Monday, 18 June, 2018
Tuesday, 19 June, 2018
Wednesday, 20 June, 2018
To provide Canadian retailers, manufacturers, consumer product companies, agriculture exporters, and other shippers with timely, authoritative and actionable intelligence to better manage their supply chains. Through data sharing, solutions-based discussion and insights from industry leaders, shippers will leave the event better able to mitigate disruptions, hold transportation providers accountable, and improve supply chain visibility.
THEME: FINDING NEW PATHS TO EFFICIENCY
The surge of imports and exports — up 8.5 percent at the top four Canadian ports in the first half of 2017 — through Canadian ports and inland networks is revealing limitations in capacity at marine terminals and rail networks, and opened new avenues to improve the interchange of cargo from the terminal to the intermodal ramp, distribution centers, and out of the truck gate. Additional infrastructure, however, is only part of the solution because there are limits to how much the private sector and the government can invest, and shipment reliability requires operational innovation to maximize terminal, rail, highway, and warehousing assets.
New technology can help drive operational efficiencies and improved supply chain visibility, allowing shippers and transportation providers to hold each other more accountable, but the industry first must have a clear understanding of technology's limitations, that data-sharing is necessary across the supply chain to prevent siloing, and what technology can be adopted when a company doesn't have boundless capital or IT talent.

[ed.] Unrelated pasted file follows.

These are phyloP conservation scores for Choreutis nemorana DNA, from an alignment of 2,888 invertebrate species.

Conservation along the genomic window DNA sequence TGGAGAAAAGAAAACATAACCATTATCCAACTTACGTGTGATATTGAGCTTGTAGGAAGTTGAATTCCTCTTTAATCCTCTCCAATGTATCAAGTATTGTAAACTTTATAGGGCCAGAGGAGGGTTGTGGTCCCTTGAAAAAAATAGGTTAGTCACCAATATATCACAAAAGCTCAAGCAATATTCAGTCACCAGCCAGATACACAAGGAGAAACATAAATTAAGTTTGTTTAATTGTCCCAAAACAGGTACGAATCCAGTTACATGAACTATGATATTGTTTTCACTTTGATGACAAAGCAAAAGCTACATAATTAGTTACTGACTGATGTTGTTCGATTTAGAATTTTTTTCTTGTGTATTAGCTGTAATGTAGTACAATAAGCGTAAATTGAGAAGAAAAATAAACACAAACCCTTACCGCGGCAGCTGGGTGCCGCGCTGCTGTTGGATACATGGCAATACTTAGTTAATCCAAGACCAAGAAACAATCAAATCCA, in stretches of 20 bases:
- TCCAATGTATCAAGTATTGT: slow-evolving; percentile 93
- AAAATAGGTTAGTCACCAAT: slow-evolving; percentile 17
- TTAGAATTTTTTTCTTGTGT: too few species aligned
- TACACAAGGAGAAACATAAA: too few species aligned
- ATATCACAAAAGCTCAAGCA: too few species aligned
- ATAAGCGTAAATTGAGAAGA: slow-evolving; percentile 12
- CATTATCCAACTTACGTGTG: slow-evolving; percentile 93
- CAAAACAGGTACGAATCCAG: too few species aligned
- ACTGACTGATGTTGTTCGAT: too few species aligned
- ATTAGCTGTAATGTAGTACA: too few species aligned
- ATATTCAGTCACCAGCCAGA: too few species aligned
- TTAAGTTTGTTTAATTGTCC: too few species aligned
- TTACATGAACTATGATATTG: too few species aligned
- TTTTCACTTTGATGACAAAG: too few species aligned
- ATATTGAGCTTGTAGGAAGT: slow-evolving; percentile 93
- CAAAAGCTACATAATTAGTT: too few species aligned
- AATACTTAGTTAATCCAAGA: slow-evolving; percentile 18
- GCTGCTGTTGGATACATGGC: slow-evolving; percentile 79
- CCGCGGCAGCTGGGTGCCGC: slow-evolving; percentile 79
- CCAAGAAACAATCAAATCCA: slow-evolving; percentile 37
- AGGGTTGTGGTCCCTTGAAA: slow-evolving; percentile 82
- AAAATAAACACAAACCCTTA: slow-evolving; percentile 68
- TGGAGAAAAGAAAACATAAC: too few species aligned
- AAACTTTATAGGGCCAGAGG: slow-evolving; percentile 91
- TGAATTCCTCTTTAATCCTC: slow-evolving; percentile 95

At the same time, regulatory headwinds aren't relenting. The Canada Border Services Agency continues to hold 1-2 percent of imports, frequently without citing a reason. And trucking regulation requiring electronic logging devices is rumbling out of Ottawa, raising capacity and pricing concerns for truckload shippers.
With challenges mounting at a time of economic and trade growth, Canada's container shipping industry needs a constructive space to ask the hard questions and engage in data-informed discussion to realize its full potential as a trading nation. The Canada Trade Conference aims to help guide and drive this conversation in order to bring understanding, connections, and new solutions in these changing times.
• TERMINAL EFFICIENCY: Do ports have enough container capacity to handle the surge of imports and exports?
• INTERMODAL SERVICE: How can port authorities, railroads, beneficial cargo owners, marine terminals, and ocean carriers work to improve service amid the pressures that come from mega-ships and growth in e-commerce?
• TRANSLOADING: What do railroads, ports, and industrial real estate developers need to do to maximize the potential for transloading of imports and exports?
• CUSTOMS REFORM: How can the industry mobilize efforts to improve inspection processes that cause costly delays?
• REGULATION: What pressure does the trucking industry face, and how can shippers go about securing capacity as truckload capacity tightens?
• EMERGING PORTS: What do new developments offer shippers in terms of supply chain diversification and new ways to access domestic and foreign markets?
• LOGISTICS TECHNOLOGY: What solutions offer the most value to shippers and transportation providers?
• AIR CARGO: How can shippers mitigate tighter capacity and higher rates?